← ESA 2015 homepage

Conceptualizing Ageing


Thu 27. 8.  16:00 - 17:30
room FA 204

How and where is the “potential of ageing” to find?


Brauer, Kai; Lutz, Eva Maria; Gasser, Julia
Carithia UNiversity of Applied Sciences, Austria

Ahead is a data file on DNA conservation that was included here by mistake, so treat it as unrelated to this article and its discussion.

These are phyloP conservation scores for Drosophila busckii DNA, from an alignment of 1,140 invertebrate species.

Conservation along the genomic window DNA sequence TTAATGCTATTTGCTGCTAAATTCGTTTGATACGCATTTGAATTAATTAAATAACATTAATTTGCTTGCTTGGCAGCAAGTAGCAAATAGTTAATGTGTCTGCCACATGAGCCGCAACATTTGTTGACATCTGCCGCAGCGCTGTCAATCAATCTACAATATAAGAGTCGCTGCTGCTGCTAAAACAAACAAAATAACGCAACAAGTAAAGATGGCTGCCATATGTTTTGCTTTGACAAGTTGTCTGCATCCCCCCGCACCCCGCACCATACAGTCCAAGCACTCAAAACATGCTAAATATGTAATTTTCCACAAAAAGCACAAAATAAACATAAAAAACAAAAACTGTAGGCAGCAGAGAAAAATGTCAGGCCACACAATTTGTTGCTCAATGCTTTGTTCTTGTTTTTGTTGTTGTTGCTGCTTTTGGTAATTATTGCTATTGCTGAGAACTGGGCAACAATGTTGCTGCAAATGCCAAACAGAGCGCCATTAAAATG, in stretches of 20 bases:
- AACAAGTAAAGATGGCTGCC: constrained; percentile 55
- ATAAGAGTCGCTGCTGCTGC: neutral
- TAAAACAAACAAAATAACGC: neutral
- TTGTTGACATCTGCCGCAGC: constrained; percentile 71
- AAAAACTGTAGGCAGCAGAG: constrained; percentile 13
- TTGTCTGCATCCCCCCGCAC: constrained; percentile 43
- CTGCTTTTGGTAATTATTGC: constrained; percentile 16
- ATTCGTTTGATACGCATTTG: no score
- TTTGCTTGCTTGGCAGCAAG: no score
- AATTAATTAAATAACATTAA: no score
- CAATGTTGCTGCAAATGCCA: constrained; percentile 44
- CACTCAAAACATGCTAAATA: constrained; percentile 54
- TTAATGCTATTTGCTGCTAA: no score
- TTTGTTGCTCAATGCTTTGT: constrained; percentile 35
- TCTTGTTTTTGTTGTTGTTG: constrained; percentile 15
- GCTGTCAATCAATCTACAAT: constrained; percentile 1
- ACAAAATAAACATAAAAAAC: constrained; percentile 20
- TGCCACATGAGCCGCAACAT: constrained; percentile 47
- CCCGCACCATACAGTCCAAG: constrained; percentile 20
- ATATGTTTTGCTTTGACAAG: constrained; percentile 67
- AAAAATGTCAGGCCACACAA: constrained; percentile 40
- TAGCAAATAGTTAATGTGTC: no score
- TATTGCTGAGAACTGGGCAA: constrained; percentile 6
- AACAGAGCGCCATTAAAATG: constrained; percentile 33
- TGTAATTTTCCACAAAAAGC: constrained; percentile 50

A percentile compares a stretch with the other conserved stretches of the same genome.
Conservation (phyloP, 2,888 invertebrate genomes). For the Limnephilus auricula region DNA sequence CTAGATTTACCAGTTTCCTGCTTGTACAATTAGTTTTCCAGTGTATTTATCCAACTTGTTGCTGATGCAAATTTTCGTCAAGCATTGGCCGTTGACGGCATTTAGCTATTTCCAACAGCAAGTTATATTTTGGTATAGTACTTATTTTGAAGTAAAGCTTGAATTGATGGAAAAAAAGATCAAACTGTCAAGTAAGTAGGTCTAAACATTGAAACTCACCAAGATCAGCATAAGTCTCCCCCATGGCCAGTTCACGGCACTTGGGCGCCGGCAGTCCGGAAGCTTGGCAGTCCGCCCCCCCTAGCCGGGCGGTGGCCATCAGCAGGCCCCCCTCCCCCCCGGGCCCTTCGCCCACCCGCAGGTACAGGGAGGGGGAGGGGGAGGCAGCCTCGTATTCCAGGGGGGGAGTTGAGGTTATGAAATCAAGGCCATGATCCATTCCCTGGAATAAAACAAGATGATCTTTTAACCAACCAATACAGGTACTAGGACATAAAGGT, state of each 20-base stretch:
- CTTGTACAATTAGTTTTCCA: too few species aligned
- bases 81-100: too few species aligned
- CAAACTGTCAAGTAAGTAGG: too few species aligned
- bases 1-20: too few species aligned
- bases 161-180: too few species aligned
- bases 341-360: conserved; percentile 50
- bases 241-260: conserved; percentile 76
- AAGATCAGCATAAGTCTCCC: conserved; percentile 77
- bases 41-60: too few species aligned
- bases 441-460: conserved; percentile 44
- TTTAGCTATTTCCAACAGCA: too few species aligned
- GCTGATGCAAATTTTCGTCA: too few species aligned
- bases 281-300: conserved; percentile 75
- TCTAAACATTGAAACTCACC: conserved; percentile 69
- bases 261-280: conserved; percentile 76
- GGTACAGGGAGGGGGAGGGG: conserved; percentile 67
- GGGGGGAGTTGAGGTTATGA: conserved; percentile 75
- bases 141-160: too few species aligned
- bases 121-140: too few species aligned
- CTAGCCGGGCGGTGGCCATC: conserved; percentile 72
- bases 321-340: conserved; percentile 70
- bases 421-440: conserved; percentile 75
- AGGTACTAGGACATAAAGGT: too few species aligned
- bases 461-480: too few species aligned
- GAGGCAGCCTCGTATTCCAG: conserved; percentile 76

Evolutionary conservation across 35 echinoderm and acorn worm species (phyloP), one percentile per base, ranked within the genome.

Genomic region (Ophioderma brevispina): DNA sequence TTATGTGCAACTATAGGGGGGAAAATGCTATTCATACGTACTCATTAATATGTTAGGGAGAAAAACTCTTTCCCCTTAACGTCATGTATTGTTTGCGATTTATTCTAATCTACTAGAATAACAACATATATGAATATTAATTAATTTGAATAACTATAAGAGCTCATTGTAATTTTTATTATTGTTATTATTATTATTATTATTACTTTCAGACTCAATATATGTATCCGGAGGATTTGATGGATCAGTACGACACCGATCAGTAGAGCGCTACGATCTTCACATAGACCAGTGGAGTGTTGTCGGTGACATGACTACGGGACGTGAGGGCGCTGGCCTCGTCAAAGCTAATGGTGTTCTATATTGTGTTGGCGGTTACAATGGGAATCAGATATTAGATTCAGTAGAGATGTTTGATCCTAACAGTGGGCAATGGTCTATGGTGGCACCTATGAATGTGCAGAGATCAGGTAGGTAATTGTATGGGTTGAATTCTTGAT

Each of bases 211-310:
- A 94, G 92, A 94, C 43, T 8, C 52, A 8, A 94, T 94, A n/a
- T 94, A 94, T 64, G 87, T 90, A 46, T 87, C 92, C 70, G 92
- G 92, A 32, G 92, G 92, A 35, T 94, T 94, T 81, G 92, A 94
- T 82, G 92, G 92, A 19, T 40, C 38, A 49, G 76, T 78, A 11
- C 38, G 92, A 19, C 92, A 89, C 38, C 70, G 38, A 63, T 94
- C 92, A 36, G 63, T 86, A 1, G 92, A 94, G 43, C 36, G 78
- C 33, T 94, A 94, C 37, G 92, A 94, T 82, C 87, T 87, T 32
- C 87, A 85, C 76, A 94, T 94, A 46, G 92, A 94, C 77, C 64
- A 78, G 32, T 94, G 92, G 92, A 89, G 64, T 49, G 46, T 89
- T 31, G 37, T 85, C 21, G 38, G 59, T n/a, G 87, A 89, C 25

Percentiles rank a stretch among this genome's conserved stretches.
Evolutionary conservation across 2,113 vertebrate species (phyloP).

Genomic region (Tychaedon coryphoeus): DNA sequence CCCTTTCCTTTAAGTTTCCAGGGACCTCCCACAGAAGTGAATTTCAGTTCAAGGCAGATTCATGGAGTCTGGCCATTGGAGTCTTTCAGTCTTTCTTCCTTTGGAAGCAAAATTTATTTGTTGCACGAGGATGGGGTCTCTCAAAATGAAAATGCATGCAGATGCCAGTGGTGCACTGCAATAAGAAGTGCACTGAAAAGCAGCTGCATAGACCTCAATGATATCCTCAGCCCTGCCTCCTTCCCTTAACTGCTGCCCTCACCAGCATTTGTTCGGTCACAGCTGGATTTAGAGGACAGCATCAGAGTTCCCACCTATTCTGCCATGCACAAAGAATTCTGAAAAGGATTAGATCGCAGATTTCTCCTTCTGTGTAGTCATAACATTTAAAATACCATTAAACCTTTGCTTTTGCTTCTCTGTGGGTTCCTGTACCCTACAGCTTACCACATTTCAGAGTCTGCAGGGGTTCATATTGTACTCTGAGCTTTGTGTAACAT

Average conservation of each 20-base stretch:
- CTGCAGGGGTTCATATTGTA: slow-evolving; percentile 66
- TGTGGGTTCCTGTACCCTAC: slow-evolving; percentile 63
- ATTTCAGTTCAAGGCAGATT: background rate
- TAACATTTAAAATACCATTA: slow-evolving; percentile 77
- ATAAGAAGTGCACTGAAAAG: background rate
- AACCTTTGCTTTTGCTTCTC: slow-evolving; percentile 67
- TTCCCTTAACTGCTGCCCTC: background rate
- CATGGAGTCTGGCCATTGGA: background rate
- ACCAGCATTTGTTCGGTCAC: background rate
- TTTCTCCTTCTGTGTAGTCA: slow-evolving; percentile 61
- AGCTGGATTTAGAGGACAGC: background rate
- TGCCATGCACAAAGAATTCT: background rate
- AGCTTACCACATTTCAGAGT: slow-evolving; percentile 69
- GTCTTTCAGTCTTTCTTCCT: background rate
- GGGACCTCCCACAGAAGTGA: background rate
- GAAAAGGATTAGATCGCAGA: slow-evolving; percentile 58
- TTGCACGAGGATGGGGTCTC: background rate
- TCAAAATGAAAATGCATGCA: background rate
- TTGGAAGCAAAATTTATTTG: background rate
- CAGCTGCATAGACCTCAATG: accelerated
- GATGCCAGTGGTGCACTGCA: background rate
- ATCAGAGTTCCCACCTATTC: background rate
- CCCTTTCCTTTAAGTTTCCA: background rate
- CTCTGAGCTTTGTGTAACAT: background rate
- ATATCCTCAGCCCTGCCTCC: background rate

With the background of a research project in a community in the south of Carinthia, the presentation should firstly allow insight on the all-day-life reality of the elderly, who try to bring in their potentials to their local society in a community development project. Secondly, the initial consideration of this community project was not a short term action for the improvement of some living conditions, but to initiate a sustainable culture of engagement, whereby the position of the elderly in the local community is determined and created by them. With this empirical background some of the theoretical questions about the “productive” and “successful age” can be newly formulated and additional perspectives should be drafted. This can be interesting also for the social and political options for their promotion in an ageing Europe. 1. Elderly citizens in the so called “shrinking” regions are capable to define, develop and shape practical ideas for the improvement of their quality of life, if adequate moderation techniques (like Open Space, Community Organizing) will be used. 2. The political parties and their conception of ageing dominate the social space, discussions and a distinctive part of the local knowledge. Relatively much intention and time is needed to recognize that the new generations of the elderlies are not to use like a “forth colon” for a political party. Also the reduction of the aged on the deficits (dependence on care) and costs of ageing is in the local gossip and policies still a major topic - with depressing results for all. 3. Demographic projections, predicting for the own small regions an ultimately shrinking, aim directly against the elderly and bring those in defence who like to waken the potentials of civil societies. 4. It seems, that sociological perspectives on the theories on ageing should be re-embedding to normative conceptions. The future for ageing societies is less a question of money, care, productivity or workability, but of liveability: to find a place “where I like to living and ending” (K. Doerner). Maybe a convivial concept of ageing is needed. An ambitious theoretical approach to the potential of ageing societies should not only manage empirically the enormous and growing social and cultural heterogeneity of the last phase of life, but to be able to answer the question, where the special value of ageing can be found. Could it be that the intention on topics like activation and productivity undermine the real potentials of the ageing populations? In our discussions about the findings from the Carinthian community study some other habits, competences and outcomes become uncovered as possible aspects for a sustainable future with increasing life expediency.